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Tag Archive: travel

Jun 18

“You are never too old for a summer road trip” – from my archived columns first published in The Examiner, a Jackson County, Mo., daily newspaper

summerroadtrip“Twenty years from now you will be more disappointed by the things that you didn’t do than by the ones you did do. So throw off the bowlines. Sail away from the safe harbor. Catch the trade winds in your sails.

Explore. Dream. Discover.”

Mark Twain

A clue that I love road trips is the packed bag sitting on my closet floor, just in case the opportunity to travel cross-country or anywhere else presents itself.

I blame this trait on my parents.

You see, they loved to travel and believed that seeing unfamiliar locales via the open road was a vital part of childhood education. So do I.

Thus, that was a good enough reason for me to “suggest” quite recently that our two young adult single sons accompany us, mom and dad, on a road trip west. They have done this before and know the drill.

Yet, I worried that they are not kids anymore and might not be thrilled at the idea. My husband tried guilt to coerce them saying, “Boys, this could be the last time the four of us take a road trip together.”

I was thinking, “You have to be kidding; I plan on making them take us when we’re 88.”

Admittedly, they might have a reasonable fear of boredom and embarrassment at the idea of traveling with their parents. Yet, they embraced the road trip good-naturedly, probably because they come by wanderlust naturally.

In my youth, back in the 50s and early 60s, it was not unusual for the boys’ grandfather to come home from work on a Friday evening and announce happily, “We are going to Colorado in the morning. Do you have a bag packed?”

I learned to have mine ready.

Sometime between 3 and 5 a.m. the following morning, our family would leave our Missouri River bottom farm home for Colorado or California or other parts west (sans automobile air conditioning and thus the night travel).

For some reason, we never went east, and I have yet to figure out why. Summer after summer, we headed west toward the mountains with all our shoes piled in one open cardboard box in the back of our green woody Desoto station wagon.

Another box held a loaf of white bread and cans of Spam, apples, cookies and a jug of water for a noon picnic at a roadside park. We thought it a feast.

Those roadside parks, by the way, were usually located next to an historical marker, and I am quite certain we stopped at every one of them between Kansas City and the Pacific Ocean. That is, if my mom, a history teacher in her day job, had anything to say about it. My dad was the photographer for the trips, lining us up in front of countless such markers, and when we stopped at gas stations, he treated each of us to a bottle of soda pop (as long as we did not fight too much in the backseat).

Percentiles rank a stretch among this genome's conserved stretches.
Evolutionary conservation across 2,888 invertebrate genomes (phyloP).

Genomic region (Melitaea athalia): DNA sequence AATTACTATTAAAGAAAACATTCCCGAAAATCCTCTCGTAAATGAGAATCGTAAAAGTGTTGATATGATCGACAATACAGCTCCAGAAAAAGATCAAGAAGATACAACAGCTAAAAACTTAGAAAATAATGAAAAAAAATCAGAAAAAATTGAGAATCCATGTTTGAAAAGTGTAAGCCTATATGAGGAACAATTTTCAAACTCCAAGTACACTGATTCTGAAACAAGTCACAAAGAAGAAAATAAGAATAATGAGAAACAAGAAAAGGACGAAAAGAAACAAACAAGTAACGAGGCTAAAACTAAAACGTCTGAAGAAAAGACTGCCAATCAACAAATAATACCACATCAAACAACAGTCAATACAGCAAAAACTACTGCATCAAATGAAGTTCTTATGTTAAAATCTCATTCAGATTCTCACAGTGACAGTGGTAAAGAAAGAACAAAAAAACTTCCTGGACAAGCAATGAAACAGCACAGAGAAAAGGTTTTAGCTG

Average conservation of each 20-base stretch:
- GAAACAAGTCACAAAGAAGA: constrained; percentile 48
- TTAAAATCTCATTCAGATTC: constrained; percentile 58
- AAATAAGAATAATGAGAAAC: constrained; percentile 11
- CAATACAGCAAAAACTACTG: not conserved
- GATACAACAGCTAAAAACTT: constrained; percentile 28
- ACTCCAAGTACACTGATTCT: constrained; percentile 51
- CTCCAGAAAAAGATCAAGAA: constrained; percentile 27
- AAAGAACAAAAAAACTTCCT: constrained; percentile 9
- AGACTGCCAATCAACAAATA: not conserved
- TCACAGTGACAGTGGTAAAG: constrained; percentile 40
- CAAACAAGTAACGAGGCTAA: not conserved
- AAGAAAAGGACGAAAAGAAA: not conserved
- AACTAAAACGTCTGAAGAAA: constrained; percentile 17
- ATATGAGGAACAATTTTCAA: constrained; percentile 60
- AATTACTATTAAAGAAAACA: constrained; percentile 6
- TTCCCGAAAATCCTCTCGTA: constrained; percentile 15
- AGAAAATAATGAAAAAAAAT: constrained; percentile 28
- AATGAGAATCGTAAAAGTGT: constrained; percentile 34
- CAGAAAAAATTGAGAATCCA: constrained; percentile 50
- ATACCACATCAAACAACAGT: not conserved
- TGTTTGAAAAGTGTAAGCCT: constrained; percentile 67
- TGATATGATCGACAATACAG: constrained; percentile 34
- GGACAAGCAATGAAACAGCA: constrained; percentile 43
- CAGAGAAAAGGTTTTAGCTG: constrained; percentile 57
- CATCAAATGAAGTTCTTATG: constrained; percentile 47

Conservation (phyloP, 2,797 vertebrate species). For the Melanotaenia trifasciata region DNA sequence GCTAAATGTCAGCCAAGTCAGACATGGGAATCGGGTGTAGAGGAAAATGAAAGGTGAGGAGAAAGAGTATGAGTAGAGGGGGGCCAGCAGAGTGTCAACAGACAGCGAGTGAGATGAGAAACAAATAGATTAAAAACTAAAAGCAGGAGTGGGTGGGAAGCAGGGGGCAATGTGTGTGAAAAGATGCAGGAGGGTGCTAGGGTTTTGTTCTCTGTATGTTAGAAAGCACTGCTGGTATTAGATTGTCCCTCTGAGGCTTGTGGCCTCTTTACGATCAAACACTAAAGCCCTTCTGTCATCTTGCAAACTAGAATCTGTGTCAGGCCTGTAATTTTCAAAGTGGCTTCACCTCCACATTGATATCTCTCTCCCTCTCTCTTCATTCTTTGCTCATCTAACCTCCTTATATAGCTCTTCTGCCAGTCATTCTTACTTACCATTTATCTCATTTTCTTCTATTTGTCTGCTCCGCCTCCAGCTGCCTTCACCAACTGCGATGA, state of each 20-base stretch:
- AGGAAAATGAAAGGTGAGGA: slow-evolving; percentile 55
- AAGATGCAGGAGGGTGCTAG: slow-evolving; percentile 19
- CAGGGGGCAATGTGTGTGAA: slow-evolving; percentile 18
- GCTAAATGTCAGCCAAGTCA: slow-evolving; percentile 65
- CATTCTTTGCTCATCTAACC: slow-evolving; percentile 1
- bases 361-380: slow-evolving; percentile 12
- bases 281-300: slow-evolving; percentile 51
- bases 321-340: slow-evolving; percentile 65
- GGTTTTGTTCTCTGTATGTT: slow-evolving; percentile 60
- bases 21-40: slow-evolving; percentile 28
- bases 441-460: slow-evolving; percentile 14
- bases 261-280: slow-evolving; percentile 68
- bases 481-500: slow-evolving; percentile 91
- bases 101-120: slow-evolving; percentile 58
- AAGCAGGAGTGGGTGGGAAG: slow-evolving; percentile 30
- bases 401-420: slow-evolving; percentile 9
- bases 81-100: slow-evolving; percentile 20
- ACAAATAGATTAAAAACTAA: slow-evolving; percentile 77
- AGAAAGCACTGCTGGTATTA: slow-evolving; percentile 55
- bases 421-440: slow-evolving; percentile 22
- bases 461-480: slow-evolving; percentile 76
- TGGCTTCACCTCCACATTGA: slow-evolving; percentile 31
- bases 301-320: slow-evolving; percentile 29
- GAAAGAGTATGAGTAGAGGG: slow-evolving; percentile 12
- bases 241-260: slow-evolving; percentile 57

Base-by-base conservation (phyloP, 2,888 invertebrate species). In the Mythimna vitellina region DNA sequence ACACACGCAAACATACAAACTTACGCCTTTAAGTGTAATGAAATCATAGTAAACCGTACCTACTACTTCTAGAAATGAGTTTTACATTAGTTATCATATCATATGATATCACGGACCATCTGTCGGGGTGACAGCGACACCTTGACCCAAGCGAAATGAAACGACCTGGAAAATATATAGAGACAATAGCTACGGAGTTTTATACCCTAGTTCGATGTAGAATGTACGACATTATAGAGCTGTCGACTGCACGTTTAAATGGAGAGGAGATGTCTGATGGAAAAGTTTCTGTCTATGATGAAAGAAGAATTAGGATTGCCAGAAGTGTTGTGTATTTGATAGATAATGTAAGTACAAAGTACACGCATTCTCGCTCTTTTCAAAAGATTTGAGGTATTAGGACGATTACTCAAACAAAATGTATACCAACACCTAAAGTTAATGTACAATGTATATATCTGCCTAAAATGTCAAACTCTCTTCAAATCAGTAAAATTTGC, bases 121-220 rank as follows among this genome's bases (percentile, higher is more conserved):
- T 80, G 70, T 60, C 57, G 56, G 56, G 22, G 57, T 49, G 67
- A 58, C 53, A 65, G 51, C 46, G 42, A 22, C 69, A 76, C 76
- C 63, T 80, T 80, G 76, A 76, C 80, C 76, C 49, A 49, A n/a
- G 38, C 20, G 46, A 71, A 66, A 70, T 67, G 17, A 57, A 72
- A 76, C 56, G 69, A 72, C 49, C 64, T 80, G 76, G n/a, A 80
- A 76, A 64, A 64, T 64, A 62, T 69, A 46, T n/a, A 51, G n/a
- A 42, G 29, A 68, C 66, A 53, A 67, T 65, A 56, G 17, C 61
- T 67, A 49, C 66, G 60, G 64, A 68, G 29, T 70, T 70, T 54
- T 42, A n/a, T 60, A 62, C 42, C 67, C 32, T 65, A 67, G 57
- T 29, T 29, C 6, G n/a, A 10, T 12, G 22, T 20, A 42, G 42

Mostly, we read road signs and jingles, sang songs, quibbled some and laughed a lot.

A family squeezed together in a hot car on long road trips with only each other for company sears unforgettable memories into one’s psyche.

I guess I was hoping to create the same memories with our sons before they spread their wings and fly too far away.

We didn’t leave at 3 a.m., although my husband wanted to, and we did not eat Spam and white bread (it wouldn’t have surprised me if he wanted to do that, too). I never made the boys stand in front of one historical marker, although I almost did in a fleeting, nostalgic weak moment.

I guess I look at this road trip as a practice run for when we are 88 and the offspring get an urgent phone call from us asking, “Boys, do you have your bag packed? We are leaving for Colorado in the morning, and oh, by the way, will you drive us?”

Aug 13

You are never too old for a summer road trip

“Twenty years from now you will be more disappointed by the things that you didn’t do than by the ones you did do. So throw off the bowlines. Sail away from the safe harbor. Catch the trade winds in your sails. Explore. Dream. Discover.” — Mark Twain

A clue that I love road trips is the packed bag sitting on my closet floor, just in case the opportunity to travel cross-country or anywhere else presents itself.

I blame this trait on my parents.

You see, they loved to travel and believed that seeing unfamiliar locales via the open road was a vital part of childhood education. So do I.

Thus, that was a good enough reason for me to “suggest” quite recently that our two young adult single sons accompany us, mom and dad, on a road trip west. They have done this before and know the drill.

Yet, I worried that they are not kids anymore and might not be thrilled at the idea. My husband tried guilt to coerce them saying, “Boys, this could be the last time the four of us take a road trip together.”

I was thinking, “You have to be kidding; I plan on making them take us when we’re 88.”